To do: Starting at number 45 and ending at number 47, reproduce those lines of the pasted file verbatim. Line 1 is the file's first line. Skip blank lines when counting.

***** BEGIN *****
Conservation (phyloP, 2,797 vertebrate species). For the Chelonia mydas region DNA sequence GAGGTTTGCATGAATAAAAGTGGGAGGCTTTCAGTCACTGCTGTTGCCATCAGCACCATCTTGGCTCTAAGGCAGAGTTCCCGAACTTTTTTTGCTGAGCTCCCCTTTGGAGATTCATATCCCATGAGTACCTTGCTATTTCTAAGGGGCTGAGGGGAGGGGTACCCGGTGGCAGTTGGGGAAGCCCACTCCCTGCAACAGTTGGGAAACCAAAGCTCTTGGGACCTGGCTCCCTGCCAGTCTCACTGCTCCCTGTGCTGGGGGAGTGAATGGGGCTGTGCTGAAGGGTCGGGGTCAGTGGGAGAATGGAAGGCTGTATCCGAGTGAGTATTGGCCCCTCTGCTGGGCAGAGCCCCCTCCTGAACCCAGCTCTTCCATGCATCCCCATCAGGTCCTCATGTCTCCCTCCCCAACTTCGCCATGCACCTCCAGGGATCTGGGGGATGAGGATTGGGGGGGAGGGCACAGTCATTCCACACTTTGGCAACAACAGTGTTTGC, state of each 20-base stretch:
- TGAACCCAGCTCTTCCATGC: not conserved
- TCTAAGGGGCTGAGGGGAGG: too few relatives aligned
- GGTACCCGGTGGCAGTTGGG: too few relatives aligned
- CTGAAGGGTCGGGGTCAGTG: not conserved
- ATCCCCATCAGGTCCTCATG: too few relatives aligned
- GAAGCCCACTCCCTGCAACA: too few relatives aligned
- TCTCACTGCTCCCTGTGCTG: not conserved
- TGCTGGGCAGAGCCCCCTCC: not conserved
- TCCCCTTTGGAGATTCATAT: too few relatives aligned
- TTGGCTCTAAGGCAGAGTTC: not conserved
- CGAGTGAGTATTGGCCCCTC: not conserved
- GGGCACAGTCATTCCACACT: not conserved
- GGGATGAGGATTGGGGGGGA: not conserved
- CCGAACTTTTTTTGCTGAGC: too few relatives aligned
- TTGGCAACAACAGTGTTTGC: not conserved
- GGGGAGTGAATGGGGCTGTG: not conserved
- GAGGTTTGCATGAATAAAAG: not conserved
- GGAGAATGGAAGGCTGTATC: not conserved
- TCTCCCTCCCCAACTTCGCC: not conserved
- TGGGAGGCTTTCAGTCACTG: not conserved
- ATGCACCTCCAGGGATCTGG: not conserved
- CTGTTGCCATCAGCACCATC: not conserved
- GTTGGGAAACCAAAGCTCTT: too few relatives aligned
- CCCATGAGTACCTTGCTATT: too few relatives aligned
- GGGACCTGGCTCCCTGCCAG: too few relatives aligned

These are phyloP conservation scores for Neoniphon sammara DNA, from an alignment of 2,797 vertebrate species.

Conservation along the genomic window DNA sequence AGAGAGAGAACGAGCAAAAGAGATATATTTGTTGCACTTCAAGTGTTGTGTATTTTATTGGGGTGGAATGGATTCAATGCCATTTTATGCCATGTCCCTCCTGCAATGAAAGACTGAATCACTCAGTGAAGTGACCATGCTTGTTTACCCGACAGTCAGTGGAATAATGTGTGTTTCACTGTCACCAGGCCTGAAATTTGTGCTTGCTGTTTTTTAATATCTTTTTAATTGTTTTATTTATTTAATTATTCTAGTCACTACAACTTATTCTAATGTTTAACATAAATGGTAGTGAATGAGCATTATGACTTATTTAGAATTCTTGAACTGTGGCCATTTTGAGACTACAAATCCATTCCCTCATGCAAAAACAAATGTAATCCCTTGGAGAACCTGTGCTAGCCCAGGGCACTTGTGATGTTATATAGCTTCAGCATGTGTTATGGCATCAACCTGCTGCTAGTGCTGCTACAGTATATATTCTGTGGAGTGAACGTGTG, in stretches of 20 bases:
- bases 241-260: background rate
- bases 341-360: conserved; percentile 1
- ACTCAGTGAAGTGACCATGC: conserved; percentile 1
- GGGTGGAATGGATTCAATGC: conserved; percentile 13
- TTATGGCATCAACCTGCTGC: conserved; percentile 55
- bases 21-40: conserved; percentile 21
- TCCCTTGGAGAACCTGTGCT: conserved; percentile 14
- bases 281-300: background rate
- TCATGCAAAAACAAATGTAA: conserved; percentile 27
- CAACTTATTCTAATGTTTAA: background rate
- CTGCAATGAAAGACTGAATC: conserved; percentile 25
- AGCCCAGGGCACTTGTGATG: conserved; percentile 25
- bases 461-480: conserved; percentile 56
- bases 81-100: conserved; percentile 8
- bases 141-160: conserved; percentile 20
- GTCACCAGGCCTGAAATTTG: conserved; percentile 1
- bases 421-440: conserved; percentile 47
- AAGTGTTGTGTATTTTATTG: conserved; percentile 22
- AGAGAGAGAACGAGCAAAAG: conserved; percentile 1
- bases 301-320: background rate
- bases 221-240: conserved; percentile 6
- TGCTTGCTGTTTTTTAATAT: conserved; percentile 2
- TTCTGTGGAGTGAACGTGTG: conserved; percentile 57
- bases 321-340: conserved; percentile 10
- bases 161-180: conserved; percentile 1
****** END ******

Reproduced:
- bases 421-440: conserved; percentile 47
- AAGTGTTGTGTATTTTATTG: conserved; percentile 22
- AGAGAGAGAACGAGCAAAAG: conserved; percentile 1